Despite its proven efficacy in reducing the risk of stroke in patients with abnormal heart rhythm, the blood thinner warfarin is less commonly given to racial minorities, even though their risk of stroke is higher than that of whites, a new study shows.
Furthermore, only about half of older patients in the United States hospitalized with abnormal heart rhythm, also referred to as atrial fibrillation, are prescribed warfarin when they are discharged, according to a report in the journal Stroke. Atrial fibrillation increases the risk of blood clot. By “thinning” the blood, warfarin can prevent the formation of these clots, which are the most common cause of strokes.
In a second journal paper, researchers found that physicians often don’t prescribe warfarin for patients over the age of 80 who have atrial fibrillation, even though their risk of stroke is high. Failure to prescribe the drug is frequently attributed to other existing conditions that would put the patient at risk for complications.
Dr. Brian F. Gage, from Washington University School of Medicine in St. Louis, and his associates created a National Registry of Atrial Fibrillation II data set. Their analysis included Medicare beneficiaries (i.e., at least 65 years old) hospitalized with atrial fibrillation between April 1998 and March 1999. The study consisted of 16,007 non-Hispanic whites, 797 blacks, and 468 Hispanic subjects.
Warfarin was prescribed for 49.1 percent of patients at discharge. Even among “ideal candidates” — those with a high risk of stroke and few reasons for not receiving the drug — warfarin was prescribed for only 64.6 percent.
Overall, warfarin was prescribed for 49.7 percent of whites, 43.2 percent of blacks, and 40.2 percent of Hispanics. Compared with whites, blacks and Hispanics who were prescribed warfarin were more likely not to be monitored during the first 90 days (9.7 percent, 21.3 percent and 16.7 percent, respectively) and at regular interval after 90 days.
Warfarin use was associated with a 35-percent reduction in strokes, which compares poorly to the 65-percent reduction observed in clinical trials, the authors note. The drug was even less effective in preventing stroke among minority patients.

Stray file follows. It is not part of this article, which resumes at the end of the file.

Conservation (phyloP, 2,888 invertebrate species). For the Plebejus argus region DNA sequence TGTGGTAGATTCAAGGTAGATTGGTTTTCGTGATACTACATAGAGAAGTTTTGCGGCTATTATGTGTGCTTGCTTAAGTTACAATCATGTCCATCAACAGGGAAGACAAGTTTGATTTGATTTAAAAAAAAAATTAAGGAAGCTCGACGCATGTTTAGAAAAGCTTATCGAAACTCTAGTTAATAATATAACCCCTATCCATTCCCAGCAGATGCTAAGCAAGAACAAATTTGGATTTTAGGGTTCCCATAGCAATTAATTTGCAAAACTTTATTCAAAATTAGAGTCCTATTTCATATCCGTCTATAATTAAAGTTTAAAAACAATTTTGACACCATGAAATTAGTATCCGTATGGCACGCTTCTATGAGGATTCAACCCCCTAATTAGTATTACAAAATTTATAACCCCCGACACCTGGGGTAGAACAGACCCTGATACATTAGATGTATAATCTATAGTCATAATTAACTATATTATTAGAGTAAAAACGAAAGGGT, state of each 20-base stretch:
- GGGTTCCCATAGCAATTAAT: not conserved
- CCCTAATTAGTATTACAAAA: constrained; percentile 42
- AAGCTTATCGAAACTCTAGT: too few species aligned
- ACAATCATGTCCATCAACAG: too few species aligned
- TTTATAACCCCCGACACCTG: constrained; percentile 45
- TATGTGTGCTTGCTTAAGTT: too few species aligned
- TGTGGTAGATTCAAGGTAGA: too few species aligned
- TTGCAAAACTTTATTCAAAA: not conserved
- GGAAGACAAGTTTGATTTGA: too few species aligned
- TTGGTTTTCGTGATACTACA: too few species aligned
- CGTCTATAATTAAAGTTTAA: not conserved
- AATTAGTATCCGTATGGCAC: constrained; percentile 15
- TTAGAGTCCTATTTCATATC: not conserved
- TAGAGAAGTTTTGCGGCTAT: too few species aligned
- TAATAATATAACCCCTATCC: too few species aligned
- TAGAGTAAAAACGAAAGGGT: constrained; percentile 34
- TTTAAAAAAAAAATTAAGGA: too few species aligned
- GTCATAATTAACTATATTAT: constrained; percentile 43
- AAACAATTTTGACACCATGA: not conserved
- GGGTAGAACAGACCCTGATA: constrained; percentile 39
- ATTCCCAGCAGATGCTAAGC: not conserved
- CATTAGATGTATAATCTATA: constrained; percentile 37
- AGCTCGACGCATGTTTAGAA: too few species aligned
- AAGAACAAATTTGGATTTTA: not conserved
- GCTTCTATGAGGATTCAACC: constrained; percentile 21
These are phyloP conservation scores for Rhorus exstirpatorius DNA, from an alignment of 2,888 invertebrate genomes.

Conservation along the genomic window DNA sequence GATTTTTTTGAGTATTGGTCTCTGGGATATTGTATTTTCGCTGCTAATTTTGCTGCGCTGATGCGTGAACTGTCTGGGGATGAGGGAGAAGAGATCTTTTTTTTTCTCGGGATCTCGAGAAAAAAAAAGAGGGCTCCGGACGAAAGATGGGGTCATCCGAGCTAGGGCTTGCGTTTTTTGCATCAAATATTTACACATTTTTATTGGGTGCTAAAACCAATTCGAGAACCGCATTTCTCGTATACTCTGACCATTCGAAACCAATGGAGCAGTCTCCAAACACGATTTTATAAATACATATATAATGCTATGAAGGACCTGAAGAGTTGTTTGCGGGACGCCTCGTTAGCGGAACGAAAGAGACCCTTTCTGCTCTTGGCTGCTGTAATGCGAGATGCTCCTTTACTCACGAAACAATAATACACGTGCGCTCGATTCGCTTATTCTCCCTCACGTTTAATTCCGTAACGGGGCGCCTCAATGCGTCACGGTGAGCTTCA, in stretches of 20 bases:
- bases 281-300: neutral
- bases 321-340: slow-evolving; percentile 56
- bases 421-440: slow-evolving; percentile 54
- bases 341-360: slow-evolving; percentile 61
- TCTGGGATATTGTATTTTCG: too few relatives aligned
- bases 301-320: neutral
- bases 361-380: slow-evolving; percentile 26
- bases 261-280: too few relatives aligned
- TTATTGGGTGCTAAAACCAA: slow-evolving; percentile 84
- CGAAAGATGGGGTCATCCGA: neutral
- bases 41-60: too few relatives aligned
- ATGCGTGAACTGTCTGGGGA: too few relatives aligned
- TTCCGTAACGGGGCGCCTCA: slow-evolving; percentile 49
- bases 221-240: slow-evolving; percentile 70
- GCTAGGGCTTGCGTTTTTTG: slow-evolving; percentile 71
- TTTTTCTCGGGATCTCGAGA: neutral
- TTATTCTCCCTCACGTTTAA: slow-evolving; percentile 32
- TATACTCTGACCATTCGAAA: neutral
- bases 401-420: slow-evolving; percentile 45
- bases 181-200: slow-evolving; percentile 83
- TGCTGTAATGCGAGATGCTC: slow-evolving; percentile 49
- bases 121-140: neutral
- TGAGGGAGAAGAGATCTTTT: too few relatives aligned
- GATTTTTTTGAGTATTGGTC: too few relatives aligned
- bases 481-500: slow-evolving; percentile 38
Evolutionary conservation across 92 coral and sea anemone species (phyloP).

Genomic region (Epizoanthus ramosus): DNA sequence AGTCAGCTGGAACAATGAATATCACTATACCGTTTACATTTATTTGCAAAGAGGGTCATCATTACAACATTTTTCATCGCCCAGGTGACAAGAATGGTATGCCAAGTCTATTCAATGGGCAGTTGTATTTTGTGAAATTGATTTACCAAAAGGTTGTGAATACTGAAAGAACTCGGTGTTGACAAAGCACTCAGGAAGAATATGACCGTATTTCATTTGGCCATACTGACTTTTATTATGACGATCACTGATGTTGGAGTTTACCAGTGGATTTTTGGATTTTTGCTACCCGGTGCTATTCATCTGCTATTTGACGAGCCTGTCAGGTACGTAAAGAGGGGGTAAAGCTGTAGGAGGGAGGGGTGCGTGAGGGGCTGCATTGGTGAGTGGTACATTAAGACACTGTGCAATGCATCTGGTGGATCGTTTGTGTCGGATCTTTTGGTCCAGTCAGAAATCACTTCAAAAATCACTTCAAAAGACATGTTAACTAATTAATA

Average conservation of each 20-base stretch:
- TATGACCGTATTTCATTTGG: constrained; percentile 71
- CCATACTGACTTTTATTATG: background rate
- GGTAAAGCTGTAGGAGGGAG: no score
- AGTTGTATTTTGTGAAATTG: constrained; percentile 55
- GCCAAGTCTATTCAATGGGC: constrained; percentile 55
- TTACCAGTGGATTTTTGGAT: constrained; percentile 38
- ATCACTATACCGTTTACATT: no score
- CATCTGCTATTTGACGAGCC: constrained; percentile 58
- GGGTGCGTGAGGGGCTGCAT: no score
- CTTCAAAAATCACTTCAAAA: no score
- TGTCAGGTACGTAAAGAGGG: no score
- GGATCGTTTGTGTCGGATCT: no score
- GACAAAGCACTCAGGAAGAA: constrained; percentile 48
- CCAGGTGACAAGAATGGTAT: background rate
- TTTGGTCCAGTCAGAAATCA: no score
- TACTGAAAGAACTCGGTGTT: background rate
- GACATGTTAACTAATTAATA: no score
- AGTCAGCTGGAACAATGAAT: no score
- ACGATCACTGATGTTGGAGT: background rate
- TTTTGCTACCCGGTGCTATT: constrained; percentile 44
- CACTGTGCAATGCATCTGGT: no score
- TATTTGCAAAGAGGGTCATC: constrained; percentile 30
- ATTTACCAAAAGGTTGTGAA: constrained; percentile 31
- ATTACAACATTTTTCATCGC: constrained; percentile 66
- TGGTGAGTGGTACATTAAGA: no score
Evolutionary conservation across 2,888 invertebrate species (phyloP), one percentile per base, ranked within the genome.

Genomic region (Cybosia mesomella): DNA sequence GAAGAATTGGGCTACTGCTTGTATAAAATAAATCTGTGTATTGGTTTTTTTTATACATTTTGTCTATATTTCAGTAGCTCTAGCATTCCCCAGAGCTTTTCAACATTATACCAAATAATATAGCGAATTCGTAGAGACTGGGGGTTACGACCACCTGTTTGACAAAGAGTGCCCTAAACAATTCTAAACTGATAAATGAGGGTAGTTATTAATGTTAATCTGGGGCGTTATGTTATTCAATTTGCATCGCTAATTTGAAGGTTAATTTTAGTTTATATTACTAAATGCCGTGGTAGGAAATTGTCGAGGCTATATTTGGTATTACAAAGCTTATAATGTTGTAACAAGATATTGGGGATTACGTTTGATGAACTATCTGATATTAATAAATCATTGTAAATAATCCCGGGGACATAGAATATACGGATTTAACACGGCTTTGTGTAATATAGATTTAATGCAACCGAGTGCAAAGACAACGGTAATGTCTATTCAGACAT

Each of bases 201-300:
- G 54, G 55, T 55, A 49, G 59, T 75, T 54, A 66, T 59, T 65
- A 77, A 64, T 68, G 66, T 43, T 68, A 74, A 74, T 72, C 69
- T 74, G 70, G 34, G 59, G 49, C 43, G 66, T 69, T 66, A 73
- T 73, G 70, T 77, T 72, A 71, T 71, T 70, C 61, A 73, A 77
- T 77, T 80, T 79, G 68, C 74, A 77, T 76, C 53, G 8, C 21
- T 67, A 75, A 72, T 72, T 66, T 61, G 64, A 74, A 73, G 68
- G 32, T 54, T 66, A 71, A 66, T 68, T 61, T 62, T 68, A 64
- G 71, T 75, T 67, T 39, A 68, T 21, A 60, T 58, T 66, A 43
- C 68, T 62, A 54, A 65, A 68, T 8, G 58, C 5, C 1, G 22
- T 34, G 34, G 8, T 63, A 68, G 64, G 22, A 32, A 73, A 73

Gage’s team suggests that poor follow-up probably contributes to warfarin’s reduced efficacy among blacks and Hispanics, as well as their increased risk of strokes unrelated to blood clots (for which warfarin provides less effective prevention) and their higher risk of diabetes and high blood pressure.
To determine the reasons why physicians don’t prescribe warfarin for patients with atrial fibrillation, Dr. Elaine M. Hylek at Boston University School of Medicine and her associates followed 405 patients age 65 or older who were admitted to a hospital for atrial fibrillation between 2001 and 2003.
They found that 51 percent of the patients were started on warfarin: 75 percent of those 65 to 69 years old, 59 percent of those 70 to 79, 45 percent of those 80 to 89, and 24 percent of those age 90 or older.
The most common reasons that physicians cited for not prescribing warfarin were hemorrhage (33 percent), falls (32 percent) and patient refusal or history of nonadherence (14 percent). Other reasons included mental impairment, alcohol abuse and advanced illness.
Approximately 75 percent of those not prescribed warfarin were put on aspirin or aspirin plus clopidogrel, which are less effective than warfarin at preventing stroke.
Strategies are needed to increase treatment eligibility of elderly patients, particularly reducing the risk of hemorrhage and falls, Hylek’s team maintains. They also call for research to find alternative stroke prevention strategies that don’t increase hemorrhagic risk.